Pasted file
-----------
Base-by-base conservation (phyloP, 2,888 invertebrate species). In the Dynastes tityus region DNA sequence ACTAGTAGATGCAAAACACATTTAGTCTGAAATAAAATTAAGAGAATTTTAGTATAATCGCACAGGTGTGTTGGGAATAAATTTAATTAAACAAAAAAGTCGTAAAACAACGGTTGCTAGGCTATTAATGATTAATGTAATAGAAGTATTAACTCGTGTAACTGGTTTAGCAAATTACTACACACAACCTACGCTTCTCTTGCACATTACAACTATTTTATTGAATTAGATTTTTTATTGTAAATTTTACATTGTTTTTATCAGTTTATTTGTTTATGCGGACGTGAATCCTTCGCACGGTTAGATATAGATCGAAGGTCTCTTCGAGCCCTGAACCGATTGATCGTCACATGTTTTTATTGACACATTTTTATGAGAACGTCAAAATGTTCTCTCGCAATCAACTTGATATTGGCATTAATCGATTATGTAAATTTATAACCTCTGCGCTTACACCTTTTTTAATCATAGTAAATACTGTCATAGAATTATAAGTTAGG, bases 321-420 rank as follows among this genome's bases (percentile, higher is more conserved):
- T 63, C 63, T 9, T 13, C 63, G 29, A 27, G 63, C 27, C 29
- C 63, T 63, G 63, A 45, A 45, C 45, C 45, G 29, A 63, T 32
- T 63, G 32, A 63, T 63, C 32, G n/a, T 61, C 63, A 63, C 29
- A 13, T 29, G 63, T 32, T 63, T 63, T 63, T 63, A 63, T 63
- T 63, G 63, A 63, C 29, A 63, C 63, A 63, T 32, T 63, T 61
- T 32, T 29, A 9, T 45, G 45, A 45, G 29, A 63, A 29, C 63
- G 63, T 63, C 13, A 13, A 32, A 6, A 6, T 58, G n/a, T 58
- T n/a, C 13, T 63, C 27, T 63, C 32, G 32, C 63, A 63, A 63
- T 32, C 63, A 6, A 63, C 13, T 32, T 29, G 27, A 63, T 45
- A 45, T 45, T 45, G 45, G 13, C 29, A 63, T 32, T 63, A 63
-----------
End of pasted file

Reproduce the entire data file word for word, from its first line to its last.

Base-by-base conservation (phyloP, 2,888 invertebrate species). In the Dynastes tityus region DNA sequence ACTAGTAGATGCAAAACACATTTAGTCTGAAATAAAATTAAGAGAATTTTAGTATAATCGCACAGGTGTGTTGGGAATAAATTTAATTAAACAAAAAAGTCGTAAAACAACGGTTGCTAGGCTATTAATGATTAATGTAATAGAAGTATTAACTCGTGTAACTGGTTTAGCAAATTACTACACACAACCTACGCTTCTCTTGCACATTACAACTATTTTATTGAATTAGATTTTTTATTGTAAATTTTACATTGTTTTTATCAGTTTATTTGTTTATGCGGACGTGAATCCTTCGCACGGTTAGATATAGATCGAAGGTCTCTTCGAGCCCTGAACCGATTGATCGTCACATGTTTTTATTGACACATTTTTATGAGAACGTCAAAATGTTCTCTCGCAATCAACTTGATATTGGCATTAATCGATTATGTAAATTTATAACCTCTGCGCTTACACCTTTTTTAATCATAGTAAATACTGTCATAGAATTATAAGTTAGG, bases 321-420 rank as follows among this genome's bases (percentile, higher is more conserved):
- T 63, C 63, T 9, T 13, C 63, G 29, A 27, G 63, C 27, C 29
- C 63, T 63, G 63, A 45, A 45, C 45, C 45, G 29, A 63, T 32
- T 63, G 32, A 63, T 63, C 32, G n/a, T 61, C 63, A 63, C 29
- A 13, T 29, G 63, T 32, T 63, T 63, T 63, T 63, A 63, T 63
- T 63, G 63, A 63, C 29, A 63, C 63, A 63, T 32, T 63, T 61
- T 32, T 29, A 9, T 45, G 45, A 45, G 29, A 63, A 29, C 63
- G 63, T 63, C 13, A 13, A 32, A 6, A 6, T 58, G n/a, T 58
- T n/a, C 13, T 63, C 27, T 63, C 32, G 32, C 63, A 63, A 63
- T 32, C 63, A 6, A 63, C 13, T 32, T 29, G 27, A 63, T 45
- A 45, T 45, T 45, G 45, G 13, C 29, A 63, T 32, T 63, A 63